Saice is a combination of fried minced meat, tomatoes, peas, and a few herbs. The dish is served with raw sliced onion and short cut pasta. While it’s not particularly offensive to the pallet, it is rather boring.
Chairo is what I would eat if I were poor, hungry, and living on the Altiplano (highlands) where there is little access to other ingredients. It’s been popular with the Aymara people since well before the Spanish invaded and for some strange reason remains popular today. Ingredients include onions, beef, carrots, choclo, heaps of potato, chuño (disgusting freeze dried potatoes), and herbs.
Fricase is a spicy pork soup popular throughout the highlands and served as a main course rather than a starter. Fricase was originally invented by the French and brought to Bolivia by the Spanish and has since mutated to suit local tastes. Over here, they cook it with onion, garlic, choclo, cumin, black pepper, oregano and thicken it with breadcrumbs. It tastes okay but it isn’t particularly satisfying.
Sajta is a western Bolivian staple made from boiled chicken, plain white rice, potato, chuño, and an onion and tomato garnish. It’s a traditional dish during Carnival but also consumed at other times of the year. Sajta is edible (except for the chuño) but nothing to write home about.
Aji de Fideos (spices noodles) is a pasta dish accompanied with potatoes, minced meat, ground chili, yellow colouring, and various herbs and spices. Despite the name, it’s not actually very spicy so extra llajua should be added to give it a kick. The dish is filling though dull.
Plato Paceño (the dish of La Paz) is painfully dull and unappealing. The dish consists of a huge cob of butterless and unflavoured choclo, some ridiculously large beans, fried cheese, unpeeled potatoes and, if your lucky, a piece of dry meat. It makes me sad to think this is my city’s signature dish.
Charki is dried out meat similar to jerky. It’s made from beef or llama and can be found in empanadas or as part of an almuerzo. Unfortunately, like almost all Bolivian almuerzos, it is usually accompanied by plain white rice, potatoes, and a bland salad.
Falso Conejo means fake rabbit and this dish tastes like it could be rabbit. The typically Bolivian combination of ground beef, plain rice, vegetables, and a few herbs leaves a lot to be desired.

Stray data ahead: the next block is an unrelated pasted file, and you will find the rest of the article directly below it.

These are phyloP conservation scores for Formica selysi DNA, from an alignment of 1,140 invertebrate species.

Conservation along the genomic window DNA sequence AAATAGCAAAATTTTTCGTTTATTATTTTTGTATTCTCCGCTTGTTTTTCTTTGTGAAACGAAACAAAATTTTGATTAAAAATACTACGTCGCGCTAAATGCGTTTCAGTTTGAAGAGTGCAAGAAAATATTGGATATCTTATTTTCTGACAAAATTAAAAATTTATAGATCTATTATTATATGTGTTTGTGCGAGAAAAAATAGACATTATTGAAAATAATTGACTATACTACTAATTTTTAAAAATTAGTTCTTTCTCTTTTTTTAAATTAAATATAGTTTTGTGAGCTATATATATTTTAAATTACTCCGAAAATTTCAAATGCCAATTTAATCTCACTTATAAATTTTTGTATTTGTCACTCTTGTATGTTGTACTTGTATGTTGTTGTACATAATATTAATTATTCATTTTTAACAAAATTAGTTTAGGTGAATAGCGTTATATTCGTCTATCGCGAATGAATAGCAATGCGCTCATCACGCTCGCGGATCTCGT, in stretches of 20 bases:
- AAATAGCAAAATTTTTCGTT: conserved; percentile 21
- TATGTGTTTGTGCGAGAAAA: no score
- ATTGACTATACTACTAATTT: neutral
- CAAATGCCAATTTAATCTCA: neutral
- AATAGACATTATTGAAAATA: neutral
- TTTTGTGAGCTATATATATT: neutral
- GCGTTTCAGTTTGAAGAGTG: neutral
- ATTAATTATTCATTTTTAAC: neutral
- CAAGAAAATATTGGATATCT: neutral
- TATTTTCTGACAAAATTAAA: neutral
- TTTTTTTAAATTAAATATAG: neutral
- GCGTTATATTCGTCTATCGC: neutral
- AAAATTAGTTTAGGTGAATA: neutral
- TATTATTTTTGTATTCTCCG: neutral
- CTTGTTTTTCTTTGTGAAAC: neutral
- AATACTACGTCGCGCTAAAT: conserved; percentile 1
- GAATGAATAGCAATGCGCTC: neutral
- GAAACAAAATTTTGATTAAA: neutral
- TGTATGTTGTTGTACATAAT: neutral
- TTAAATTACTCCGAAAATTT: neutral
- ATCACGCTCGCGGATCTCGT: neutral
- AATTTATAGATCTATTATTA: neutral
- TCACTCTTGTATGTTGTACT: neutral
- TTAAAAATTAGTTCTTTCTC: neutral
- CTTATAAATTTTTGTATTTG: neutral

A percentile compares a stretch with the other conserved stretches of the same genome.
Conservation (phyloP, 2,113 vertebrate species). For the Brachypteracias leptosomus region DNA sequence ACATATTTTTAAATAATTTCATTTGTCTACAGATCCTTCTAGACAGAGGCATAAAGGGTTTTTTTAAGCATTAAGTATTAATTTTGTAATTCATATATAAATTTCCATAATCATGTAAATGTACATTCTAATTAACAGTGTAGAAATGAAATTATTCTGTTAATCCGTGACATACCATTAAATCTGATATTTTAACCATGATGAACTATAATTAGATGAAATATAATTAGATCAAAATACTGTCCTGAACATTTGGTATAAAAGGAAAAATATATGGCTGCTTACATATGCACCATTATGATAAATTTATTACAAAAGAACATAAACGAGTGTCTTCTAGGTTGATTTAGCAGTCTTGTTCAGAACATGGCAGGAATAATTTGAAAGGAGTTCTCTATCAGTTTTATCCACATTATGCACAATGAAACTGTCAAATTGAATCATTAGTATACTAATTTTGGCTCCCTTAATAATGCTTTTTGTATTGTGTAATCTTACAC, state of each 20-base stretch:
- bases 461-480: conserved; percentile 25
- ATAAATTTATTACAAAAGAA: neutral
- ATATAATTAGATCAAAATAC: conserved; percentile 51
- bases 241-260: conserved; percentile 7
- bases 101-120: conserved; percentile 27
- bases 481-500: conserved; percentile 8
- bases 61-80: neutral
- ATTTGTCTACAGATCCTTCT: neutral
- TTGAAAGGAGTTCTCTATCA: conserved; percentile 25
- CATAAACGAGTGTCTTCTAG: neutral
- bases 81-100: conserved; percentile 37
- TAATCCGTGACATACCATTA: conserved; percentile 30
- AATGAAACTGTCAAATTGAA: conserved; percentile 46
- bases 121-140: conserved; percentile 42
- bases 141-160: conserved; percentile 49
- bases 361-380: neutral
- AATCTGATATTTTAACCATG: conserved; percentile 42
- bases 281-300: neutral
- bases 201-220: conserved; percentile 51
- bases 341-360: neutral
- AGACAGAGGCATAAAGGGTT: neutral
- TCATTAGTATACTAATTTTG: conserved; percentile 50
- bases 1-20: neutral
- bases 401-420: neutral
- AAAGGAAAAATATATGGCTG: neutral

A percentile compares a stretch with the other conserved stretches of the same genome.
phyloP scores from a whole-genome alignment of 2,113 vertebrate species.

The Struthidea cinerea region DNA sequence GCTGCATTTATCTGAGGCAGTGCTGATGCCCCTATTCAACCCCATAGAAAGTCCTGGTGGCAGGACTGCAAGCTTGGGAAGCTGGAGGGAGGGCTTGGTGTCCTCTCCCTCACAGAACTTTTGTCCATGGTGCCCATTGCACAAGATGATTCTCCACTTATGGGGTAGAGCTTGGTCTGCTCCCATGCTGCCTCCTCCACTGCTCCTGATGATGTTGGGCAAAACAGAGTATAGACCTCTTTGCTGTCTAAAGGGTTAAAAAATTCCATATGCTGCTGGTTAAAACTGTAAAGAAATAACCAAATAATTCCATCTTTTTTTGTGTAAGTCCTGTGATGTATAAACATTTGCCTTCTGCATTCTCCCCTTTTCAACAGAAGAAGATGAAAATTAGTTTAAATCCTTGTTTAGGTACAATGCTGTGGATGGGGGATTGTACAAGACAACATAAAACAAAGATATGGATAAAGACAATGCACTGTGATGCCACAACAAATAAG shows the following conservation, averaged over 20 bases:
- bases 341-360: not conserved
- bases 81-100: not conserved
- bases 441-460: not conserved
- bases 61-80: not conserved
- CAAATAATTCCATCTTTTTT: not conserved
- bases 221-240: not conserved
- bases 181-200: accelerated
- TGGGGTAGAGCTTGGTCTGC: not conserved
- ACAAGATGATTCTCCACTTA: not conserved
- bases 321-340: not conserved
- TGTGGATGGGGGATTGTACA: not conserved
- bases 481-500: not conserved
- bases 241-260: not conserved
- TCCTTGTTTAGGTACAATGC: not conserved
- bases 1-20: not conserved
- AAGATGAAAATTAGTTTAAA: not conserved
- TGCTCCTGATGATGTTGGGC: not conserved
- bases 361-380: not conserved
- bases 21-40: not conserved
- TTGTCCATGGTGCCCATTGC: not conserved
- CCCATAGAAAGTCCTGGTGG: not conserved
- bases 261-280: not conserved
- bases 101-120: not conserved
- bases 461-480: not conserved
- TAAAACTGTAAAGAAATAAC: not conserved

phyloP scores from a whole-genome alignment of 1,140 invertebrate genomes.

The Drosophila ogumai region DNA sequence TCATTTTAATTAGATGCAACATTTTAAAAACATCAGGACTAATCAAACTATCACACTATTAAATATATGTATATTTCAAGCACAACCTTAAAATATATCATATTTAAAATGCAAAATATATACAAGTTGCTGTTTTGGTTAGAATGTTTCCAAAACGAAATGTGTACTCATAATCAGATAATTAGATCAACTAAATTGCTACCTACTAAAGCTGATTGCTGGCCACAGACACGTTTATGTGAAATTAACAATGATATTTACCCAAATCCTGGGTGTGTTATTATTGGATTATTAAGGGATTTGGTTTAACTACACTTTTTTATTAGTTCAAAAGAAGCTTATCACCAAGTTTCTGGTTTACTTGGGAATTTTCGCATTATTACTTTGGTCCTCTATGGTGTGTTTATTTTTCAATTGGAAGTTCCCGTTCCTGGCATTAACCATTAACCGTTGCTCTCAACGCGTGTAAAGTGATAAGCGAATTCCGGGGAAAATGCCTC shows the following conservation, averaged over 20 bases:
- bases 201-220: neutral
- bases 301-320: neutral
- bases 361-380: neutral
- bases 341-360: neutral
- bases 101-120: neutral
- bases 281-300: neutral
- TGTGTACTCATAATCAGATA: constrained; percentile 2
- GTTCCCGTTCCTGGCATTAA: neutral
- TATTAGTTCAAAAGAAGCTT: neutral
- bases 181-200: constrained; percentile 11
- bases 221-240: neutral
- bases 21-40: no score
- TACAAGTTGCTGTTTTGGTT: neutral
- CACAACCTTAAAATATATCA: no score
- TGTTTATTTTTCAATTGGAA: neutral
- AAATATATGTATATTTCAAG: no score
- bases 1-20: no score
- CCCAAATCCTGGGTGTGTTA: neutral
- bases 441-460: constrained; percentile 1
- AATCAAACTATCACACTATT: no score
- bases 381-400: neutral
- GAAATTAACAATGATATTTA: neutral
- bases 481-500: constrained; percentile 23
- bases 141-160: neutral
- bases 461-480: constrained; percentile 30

Papas de Huancaina actually comes from Huancayo in Peru but it’s also very popular in Bolivia. It’s a vegetarian dish consisting of lettuce, boiled eggs, potatoes, and olives smothered in a peanut sauce. The peanut sauce gives it some flavour but in my opinion it could use a bit of meat.
Pollo Picante (spicy chicken) is chicken thigh lathered in a reasonably tasty spicy sauce and served with the usual plain white rice, potato, and sliced onion. The chicken part is good enough but accompaniments are predictably bland.
Fritanga is a spicy pork, egg, corn ,and potato stew that is popular in the highlands. The sauce is quite nice but I find the ratio of corn and potato to be too high.
Mondongo is a pork stew from the Chuquisaca region of which Sucre is the capital. The stew is cooked with ground coloured chili power, garlic, brown pepper, and served with a huge amount of choclo. The stew is decent but the mountain of choclo is not to my liking.
Aji de Lengua (spicy tongue) is boiled cows tongue served alongside chuño, plain white rice, onions, and peas. The tongues texture is predictably slimy and rubbery and the dish tastes just as bad as it sounds.
Cuy (guinea pig) is a delicacy of the indigenous Quechua people, so look for it in Cochabamba rather than La Paz. It’s actually quite nice and tastes very similar to chicken. The downside is the little critters have millions of tiny bones which you have to sift through to get to the meat. It still belongs in the “ugly”section because it’s a little disconcerting seeing the family pet staring up at you in horror as you eat your meal.
Tripa are fried cows intestines sold as street food throughout La Paz. The texture and taste are more or less as you would expect; disgusting. They’re surprisingly popular however.
Ispi are tiny little fish from Lake Titicaca that are deep fried and eaten whole. I don’t eat seafood so I must admit I’ve never actually tried the them but they look and smell horrible. Also you are eating entire tadpole sized fish, brains and all. If that wasn’t bad enough, they are accompanied by my least favourite Bolivian side dishes, chuño and choclo.
Aji de Panza means spicy cows stomach. As you may have figured out by now, not much goes to waste in Bolivia. The stomach’s texture is rubbery and slimy but the taste is fairly neutral. The dish is typically accompanied by potatoes and rice with a sauce of herbs and vegetables. It’s pretty gross.
Rostro Asado is without a doubt the most repulsive Bolivian dish of all. This is the kind of food nightmares are made out of. An entire sheep’s head including eyes, nose, teeth, and wool is slow roasted in the oven. It’s ready to be eaten when the sheep’s wool “slides off like a glove”. The head is then served alongside bread, potatoes, and rice. Thankfully this monstrosity is only eaten in Oruro during Carnival. Believe it or not, it’s actually a traditional hang over cure. I’ll stick to my bacon and eggs, thanks.
Most of these dishes are from La Paz which is where I live. Did I miss something important? Don’t agree with my reviews? Let me know in the comments bellow.
Fancy trying to cook some of these for yourself? Check out the following recipe websites.
Mis Recetas (Spanish)